Digiarnie / Lance Hohaia running into the Papua New Guinea defence while representing New Zealand during the 2008 Rugby League World Cup. Group A match NZ versus PNG on 01-11-2008 at Skilled Park, Gold Coast, Australia.

Digiarnie / Lance Hohaia running into the Papua New Guinea defence while representing New Zealand during the 2008 Rugby League World Cup. Group A match NZ versus PNG on 01-11-2008 at Skilled Park, Gold Coast, Australia.

The intent of being physically fit, mentally resilient and emotionally intelligent to win a game, battle or war suggests that the correlation between high-end war fighting and elite athletes is more familiar than we recognise.

During an eight week period in early 2017, 8/9 RAR conducted a specifically designed high performance program that revolved around increasing strength and power as Phase 1. The intent is that Phase 1 will lead into a 12 week program (Phase 2). 8/9 RAR provided 26 candidates to conduct Phase 1 of the strength/power program.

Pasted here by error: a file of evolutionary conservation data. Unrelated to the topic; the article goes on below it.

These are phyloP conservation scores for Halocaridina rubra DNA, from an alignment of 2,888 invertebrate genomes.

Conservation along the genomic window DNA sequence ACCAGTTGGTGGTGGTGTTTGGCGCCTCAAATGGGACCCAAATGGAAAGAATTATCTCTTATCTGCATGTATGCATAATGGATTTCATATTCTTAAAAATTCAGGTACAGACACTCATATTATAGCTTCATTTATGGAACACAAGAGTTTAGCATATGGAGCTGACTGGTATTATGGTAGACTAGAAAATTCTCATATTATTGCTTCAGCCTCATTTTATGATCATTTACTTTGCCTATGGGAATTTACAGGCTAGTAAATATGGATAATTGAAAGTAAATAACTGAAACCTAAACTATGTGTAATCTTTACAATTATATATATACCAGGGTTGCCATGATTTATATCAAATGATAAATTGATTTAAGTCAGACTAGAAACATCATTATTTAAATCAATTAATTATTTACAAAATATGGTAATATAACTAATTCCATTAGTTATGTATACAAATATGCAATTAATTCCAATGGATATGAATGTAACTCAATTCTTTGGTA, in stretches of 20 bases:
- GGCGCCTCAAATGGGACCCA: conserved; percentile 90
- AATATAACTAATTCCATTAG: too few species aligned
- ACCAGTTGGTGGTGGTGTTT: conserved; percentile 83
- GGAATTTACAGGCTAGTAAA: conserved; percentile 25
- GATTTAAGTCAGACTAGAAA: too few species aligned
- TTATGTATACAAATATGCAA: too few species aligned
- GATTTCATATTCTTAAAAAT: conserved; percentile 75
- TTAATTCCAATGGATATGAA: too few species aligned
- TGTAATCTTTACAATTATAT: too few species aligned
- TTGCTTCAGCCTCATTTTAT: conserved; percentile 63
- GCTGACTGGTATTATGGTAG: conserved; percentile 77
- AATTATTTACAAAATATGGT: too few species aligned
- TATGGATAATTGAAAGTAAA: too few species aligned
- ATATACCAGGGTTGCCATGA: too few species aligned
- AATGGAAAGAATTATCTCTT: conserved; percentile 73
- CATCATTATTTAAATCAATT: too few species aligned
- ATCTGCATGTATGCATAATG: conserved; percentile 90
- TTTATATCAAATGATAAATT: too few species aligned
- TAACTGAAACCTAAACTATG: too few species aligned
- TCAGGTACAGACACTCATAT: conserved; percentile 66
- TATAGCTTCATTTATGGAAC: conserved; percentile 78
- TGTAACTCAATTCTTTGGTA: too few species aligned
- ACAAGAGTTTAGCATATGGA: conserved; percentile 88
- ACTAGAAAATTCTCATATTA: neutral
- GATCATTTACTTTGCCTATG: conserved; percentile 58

The 8/9 RAR command team were interested in conducting a specifically designed elite sports program that had tailored military goals associated with high-end war fighting to see if a correlation could be made. The program itself revolved around six compound movements: back squat, floor press, high pull, push press, snatch grip deadlift and dumbbell lunge. It also included a battle beep test which was specifically designed to test the association between strength, power, agility and coordination under fatigue while utilising fine motor skills such as a magazine change.

In the work The Psychological Effects of Combat as cited in (Grossman and Siddle, 1999) the following information is relevant to the battle beep test:

  • 60-80 BPM normal resting heart rate
  • 115 BPM fine motor skills begin to deteriorate
  • 115-145 BPM optimal complex motor skills, visual reaction time, cognitive reaction time
  • 145 BPM complex motor skills deteriorate
  • 175 BPM cognitive processing deteriorates, loss of peripheral visual, loss of depth perception, loss of near vision and auditory exclusion
  • 175+ BPM irrational fighting or fleeing, freezing, submissive behavior

The battle beep test focused on controlling the candidate’s heart rate whilst developing the compound movements associated with strength/power relevant to the job specificity of conducting a short burst, taking a firing position and conducting a magazine change under test, time and progressively fatiguing conditions.

The results

The individual strength movement and average strength gains can also be seen in fig 1.

Figure 1

Figure 1